Bil’s rating (out of 5): BBB.5. United Kingdom/France, 2014. StudioCanal, Anton Capital Entertainment, TF1 Films Production, Canal+, Cine+, TF1, Amazon Prime Instant Video, Heyday Films, The Weinstein Company. Screen story by Hamish McColl, Paul King, Screenplay by Paul King, based on the character Paddington Bear by Michael Bond. Cinematography by Erik Wilson. Produced by David Heyman. Music by Nick Urata. Production Design by Gary Williamson. Costume Design by Lindy Hemming. Film Editing by Mark Everson.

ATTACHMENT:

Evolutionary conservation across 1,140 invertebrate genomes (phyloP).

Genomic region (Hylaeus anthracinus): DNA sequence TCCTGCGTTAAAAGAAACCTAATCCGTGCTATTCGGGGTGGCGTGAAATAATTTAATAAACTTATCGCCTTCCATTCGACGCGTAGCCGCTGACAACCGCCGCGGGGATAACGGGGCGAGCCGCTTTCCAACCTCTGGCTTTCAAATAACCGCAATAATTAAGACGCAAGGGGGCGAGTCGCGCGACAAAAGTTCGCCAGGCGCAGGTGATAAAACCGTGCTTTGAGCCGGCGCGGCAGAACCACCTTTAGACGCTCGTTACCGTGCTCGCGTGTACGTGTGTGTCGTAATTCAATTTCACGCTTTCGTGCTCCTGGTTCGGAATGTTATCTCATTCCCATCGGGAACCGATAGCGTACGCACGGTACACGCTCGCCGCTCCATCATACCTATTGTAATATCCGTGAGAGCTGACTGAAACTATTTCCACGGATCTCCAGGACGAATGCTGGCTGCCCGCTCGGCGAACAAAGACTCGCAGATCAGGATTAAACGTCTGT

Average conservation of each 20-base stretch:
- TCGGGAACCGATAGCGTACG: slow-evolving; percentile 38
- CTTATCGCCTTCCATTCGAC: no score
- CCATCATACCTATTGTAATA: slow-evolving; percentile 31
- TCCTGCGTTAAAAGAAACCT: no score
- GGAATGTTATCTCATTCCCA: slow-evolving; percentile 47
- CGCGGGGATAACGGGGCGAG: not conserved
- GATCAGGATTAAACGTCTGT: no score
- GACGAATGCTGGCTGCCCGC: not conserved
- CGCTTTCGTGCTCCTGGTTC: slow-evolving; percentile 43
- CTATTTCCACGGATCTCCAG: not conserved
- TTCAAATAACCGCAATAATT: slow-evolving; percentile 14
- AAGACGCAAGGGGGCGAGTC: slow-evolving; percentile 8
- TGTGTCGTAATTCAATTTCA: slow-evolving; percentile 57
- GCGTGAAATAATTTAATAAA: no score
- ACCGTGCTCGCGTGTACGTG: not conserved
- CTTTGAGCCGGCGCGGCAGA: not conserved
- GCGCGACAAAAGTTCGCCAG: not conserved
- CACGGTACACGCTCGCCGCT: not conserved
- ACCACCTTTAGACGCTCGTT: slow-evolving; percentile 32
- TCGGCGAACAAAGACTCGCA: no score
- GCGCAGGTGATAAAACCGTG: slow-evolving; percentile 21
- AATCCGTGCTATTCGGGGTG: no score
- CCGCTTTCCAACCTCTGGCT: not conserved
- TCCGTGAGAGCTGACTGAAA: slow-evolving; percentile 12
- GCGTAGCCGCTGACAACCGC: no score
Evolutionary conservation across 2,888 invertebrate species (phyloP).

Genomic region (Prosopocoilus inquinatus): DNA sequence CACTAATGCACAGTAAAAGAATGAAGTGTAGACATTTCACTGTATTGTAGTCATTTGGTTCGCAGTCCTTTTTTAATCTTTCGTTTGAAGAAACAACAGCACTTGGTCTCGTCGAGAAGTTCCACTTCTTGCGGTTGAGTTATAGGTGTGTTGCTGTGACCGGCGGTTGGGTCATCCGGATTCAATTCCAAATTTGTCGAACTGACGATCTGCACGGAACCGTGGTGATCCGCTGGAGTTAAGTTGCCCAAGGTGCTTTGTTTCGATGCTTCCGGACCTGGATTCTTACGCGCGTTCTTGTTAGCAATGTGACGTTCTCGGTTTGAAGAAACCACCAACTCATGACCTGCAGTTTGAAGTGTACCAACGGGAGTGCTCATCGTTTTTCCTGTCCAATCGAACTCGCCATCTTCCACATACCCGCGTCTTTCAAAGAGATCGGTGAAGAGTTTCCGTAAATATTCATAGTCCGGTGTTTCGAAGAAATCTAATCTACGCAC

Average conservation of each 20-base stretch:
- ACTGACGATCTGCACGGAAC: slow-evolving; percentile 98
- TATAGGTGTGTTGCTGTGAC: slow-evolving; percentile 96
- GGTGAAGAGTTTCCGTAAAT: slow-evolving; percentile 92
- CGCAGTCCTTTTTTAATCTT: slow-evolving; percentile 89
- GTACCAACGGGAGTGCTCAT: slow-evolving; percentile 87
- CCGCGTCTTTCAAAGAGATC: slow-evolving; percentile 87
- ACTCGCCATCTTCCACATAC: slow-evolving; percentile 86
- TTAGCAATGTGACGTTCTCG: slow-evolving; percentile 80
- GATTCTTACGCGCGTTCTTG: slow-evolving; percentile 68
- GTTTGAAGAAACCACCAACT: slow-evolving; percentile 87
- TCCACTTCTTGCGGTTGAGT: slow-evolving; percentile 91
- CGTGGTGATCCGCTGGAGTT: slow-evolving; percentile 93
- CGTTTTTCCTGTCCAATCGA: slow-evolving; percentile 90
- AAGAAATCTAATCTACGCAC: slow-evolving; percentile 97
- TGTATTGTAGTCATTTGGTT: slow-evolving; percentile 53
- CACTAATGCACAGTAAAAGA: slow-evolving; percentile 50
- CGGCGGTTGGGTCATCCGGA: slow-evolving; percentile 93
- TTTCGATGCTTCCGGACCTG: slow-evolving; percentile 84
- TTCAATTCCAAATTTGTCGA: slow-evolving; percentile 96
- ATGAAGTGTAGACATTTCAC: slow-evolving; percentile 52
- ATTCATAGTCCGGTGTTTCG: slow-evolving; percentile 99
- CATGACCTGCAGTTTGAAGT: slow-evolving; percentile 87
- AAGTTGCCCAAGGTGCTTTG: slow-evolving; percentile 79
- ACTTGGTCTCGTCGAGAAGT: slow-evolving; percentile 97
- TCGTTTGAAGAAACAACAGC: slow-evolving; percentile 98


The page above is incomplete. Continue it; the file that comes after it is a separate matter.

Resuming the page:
Michael Bond’s delightful character creation, a veritable institution in England that was inspired by the sight of refugee children arriving in London in World War II, is brought to the screen with dapper and delightful results. Decades after a British explorer meets a two very hospitable bears in “Darkest Peru”, the ursine couple send their young nephew to London when their habitat is threatened, assuring the youngster that he will be more than welcome when he arrives as the explorer told them so. The bear shows up looking for a home and is greeted by a public both unphased at the sight of a talking animal in a red hat and also unwilling to take him in. That is until adorable, befuddled do-gooder Sally Hawkins spots him and insists on giving him a room despite the resistance of her conservative husband (Hugh Bonneville) and skeptical children. The idea does not seem like a good one considering that the newly named Paddington can barely use the bathroom without destroying the neighbourhood, but their affection for him grows while the threat of an ambitious taxidermist with ties to his past (played with comedic relish by a wonderful Nicole Kidman) looms large. The overall effect is not very deep, but the smooth script, likely brought to its level of delicious wit because of an uncredited rewrite by Emma Thompson, and the spritely direction make it bounce along, and the whole thing is never less than thoroughly charming. For anyone with a childhood familiarity with the character, they will find themselves waxing nostalgic, particularly as Ben Whishaw‘s voice work as the title character is perfectly achieved.